At the MyWhoosh presentation in Abu Dhabi on Thursday, David Lappartient discussed how data could combat motor doping in cycling. MyWhoosh is taking over from Zwift as the racing platform for the next three esports worlds, and the UCI president was present to address it, as first reported by cyclingnews.com.
The fight against tech fraud
Esport cycling has witnessed many instances of technological fraud, with athletes manipulating equipment and falsifying data. Lappartient announced that MyWhoosh would use data from riders and Artificial Intelligence (AI) to detect potential cheating in esports races. He hinted at extending MyWhoosh’s technology to scrutinize performances in professional road racing.
The idea of using data to track down cheaters was initially proposed by Lappartient in 2018, coinciding with the introduction of a mobile X-ray machine to combat motor doping.
“We’ll discuss if this AI technology can be used in real races to detect or at least to target some controls on the bikes,” Lappartient told cyclingnews. “I’m sure AI and these new technologies will also help detect or target riders. It may be a problem with the number of watts. Or there could be a comparison with all the data we have. I think there’s a bridge there, and we spoke about how we can use their technology. There’s more to come on this.”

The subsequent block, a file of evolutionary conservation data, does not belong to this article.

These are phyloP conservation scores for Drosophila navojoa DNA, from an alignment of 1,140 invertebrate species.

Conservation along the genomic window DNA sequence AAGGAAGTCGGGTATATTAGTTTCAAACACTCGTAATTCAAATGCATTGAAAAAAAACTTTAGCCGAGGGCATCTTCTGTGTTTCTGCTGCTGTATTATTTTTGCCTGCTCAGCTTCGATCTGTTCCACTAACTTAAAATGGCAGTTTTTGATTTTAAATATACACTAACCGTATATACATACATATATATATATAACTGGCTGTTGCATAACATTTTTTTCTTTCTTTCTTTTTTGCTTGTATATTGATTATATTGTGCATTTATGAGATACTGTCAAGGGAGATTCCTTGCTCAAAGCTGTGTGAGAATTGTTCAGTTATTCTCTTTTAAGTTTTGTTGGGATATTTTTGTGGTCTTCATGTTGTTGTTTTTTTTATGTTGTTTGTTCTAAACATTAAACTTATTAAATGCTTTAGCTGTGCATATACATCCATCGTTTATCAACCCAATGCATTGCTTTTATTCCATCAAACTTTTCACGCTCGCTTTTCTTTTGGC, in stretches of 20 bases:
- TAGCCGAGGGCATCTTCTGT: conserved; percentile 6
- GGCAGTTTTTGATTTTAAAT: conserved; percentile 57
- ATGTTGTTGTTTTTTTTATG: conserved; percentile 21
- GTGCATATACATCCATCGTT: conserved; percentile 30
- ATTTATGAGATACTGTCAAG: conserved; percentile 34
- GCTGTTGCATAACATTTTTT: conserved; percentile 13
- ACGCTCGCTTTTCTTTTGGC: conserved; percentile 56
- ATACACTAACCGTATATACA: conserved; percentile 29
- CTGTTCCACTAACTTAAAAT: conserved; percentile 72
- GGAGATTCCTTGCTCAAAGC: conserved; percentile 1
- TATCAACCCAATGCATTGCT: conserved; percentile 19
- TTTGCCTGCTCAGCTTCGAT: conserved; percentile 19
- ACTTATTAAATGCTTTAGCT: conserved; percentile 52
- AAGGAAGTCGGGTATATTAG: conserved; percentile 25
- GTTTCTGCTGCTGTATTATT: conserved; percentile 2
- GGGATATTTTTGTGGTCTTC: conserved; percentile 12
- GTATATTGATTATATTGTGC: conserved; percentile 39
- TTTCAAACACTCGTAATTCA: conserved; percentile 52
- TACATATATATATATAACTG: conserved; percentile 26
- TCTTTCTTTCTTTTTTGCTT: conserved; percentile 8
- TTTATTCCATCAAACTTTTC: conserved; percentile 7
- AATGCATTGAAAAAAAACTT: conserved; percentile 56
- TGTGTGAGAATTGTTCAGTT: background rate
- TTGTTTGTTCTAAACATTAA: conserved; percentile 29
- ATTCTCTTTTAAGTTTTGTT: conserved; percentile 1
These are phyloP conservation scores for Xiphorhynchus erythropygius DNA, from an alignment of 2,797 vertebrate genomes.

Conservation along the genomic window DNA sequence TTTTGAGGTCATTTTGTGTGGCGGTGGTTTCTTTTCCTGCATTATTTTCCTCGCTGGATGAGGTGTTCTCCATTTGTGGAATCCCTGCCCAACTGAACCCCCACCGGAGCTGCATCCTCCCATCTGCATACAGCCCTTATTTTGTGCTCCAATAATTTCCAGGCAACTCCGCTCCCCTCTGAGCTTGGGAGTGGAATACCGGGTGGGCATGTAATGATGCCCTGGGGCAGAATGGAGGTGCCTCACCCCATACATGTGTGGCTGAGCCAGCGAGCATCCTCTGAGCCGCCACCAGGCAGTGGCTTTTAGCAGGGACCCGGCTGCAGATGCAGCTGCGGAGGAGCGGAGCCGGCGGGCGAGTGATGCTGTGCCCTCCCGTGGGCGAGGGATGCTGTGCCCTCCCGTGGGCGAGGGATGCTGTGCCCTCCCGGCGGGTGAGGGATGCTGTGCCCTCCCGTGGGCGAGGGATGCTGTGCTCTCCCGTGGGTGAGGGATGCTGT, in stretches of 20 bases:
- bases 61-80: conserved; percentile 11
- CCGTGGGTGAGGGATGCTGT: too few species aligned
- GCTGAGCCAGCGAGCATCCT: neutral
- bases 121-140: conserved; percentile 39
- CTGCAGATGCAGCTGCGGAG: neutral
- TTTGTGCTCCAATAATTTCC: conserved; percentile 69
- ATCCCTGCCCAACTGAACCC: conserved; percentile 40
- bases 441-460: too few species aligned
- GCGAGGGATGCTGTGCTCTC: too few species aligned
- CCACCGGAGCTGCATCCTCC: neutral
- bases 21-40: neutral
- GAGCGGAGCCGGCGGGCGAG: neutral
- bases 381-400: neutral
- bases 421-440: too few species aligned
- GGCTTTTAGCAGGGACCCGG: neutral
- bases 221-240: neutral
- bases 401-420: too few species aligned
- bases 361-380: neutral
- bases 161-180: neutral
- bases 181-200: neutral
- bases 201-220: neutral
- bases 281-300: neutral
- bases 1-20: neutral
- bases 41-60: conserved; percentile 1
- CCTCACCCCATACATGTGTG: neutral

The shadow of motor doping
For over a decade, there have been rumors about cyclists using motors in the bike or tech in the wheels to gain an advantage. From Fabian Cancellara to Ryder Hesjedal, Lance Armstrong, or more recently, Sepp Kuss, many have suggested that some are using an unfair advantage.
Previous investigations in French and Italy
In 2016, the French TV show Stade 2 raised concerns about a potentially higher prevalence of mechanical doping. The report suggested it went unnoticed by the UCI. Using a disguised thermal camera during the Strade Bianche and Coppi e Bartali races, the program claimed to have recorded evidence of mechanized doping.
A report in the Italian newspaper Corriere della Sera that same year highlighted that the TV program identified seven instances of mechanized doping through the thermal camera. In five cases, unusual heat in the bottom bracket indicated potential motor assistance, while two instances showed heightened heat in the rear wheel’s hub or cassette. Consulting a thermal imagery specialist confirmed the suspicious nature of the captured images. That indicated abnormal heat in…